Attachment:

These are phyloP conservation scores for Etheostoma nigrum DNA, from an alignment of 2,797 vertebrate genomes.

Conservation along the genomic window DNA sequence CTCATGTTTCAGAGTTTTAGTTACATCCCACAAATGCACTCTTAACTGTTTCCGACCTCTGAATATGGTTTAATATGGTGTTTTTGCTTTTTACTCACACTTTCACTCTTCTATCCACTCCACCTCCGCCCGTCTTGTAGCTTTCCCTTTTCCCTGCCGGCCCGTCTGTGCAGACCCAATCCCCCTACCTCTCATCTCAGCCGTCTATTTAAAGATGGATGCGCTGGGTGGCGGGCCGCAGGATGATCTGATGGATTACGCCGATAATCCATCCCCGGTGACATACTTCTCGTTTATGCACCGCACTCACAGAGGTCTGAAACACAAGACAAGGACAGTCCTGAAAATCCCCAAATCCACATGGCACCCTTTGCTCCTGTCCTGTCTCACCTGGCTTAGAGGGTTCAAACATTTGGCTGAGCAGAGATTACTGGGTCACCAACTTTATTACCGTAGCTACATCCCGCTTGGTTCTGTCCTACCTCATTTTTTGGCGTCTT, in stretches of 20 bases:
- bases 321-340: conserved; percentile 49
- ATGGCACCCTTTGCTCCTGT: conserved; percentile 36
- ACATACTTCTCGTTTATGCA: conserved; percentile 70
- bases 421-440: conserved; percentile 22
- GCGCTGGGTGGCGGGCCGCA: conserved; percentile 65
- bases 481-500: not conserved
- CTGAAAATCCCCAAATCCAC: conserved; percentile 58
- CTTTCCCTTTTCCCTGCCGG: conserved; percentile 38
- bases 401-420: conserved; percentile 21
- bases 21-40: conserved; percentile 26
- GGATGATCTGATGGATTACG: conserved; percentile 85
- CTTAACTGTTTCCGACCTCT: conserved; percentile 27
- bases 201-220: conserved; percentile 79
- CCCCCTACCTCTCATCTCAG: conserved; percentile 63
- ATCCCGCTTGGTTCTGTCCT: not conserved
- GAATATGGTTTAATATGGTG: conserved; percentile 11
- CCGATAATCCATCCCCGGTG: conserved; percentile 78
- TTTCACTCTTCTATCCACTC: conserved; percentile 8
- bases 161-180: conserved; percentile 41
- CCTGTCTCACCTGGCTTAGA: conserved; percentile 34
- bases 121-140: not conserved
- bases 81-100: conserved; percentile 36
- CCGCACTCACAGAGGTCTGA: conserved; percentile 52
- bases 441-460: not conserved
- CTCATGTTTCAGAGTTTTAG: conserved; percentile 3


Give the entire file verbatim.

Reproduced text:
These are phyloP conservation scores for Etheostoma nigrum DNA, from an alignment of 2,797 vertebrate genomes.

Conservation along the genomic window DNA sequence CTCATGTTTCAGAGTTTTAGTTACATCCCACAAATGCACTCTTAACTGTTTCCGACCTCTGAATATGGTTTAATATGGTGTTTTTGCTTTTTACTCACACTTTCACTCTTCTATCCACTCCACCTCCGCCCGTCTTGTAGCTTTCCCTTTTCCCTGCCGGCCCGTCTGTGCAGACCCAATCCCCCTACCTCTCATCTCAGCCGTCTATTTAAAGATGGATGCGCTGGGTGGCGGGCCGCAGGATGATCTGATGGATTACGCCGATAATCCATCCCCGGTGACATACTTCTCGTTTATGCACCGCACTCACAGAGGTCTGAAACACAAGACAAGGACAGTCCTGAAAATCCCCAAATCCACATGGCACCCTTTGCTCCTGTCCTGTCTCACCTGGCTTAGAGGGTTCAAACATTTGGCTGAGCAGAGATTACTGGGTCACCAACTTTATTACCGTAGCTACATCCCGCTTGGTTCTGTCCTACCTCATTTTTTGGCGTCTT, in stretches of 20 bases:
- bases 321-340: conserved; percentile 49
- ATGGCACCCTTTGCTCCTGT: conserved; percentile 36
- ACATACTTCTCGTTTATGCA: conserved; percentile 70
- bases 421-440: conserved; percentile 22
- GCGCTGGGTGGCGGGCCGCA: conserved; percentile 65
- bases 481-500: not conserved
- CTGAAAATCCCCAAATCCAC: conserved; percentile 58
- CTTTCCCTTTTCCCTGCCGG: conserved; percentile 38
- bases 401-420: conserved; percentile 21
- bases 21-40: conserved; percentile 26
- GGATGATCTGATGGATTACG: conserved; percentile 85
- CTTAACTGTTTCCGACCTCT: conserved; percentile 27
- bases 201-220: conserved; percentile 79
- CCCCCTACCTCTCATCTCAG: conserved; percentile 63
- ATCCCGCTTGGTTCTGTCCT: not conserved
- GAATATGGTTTAATATGGTG: conserved; percentile 11
- CCGATAATCCATCCCCGGTG: conserved; percentile 78
- TTTCACTCTTCTATCCACTC: conserved; percentile 8
- bases 161-180: conserved; percentile 41
- CCTGTCTCACCTGGCTTAGA: conserved; percentile 34
- bases 121-140: not conserved
- bases 81-100: conserved; percentile 36
- CCGCACTCACAGAGGTCTGA: conserved; percentile 52
- bases 441-460: not conserved
- CTCATGTTTCAGAGTTTTAG: conserved; percentile 3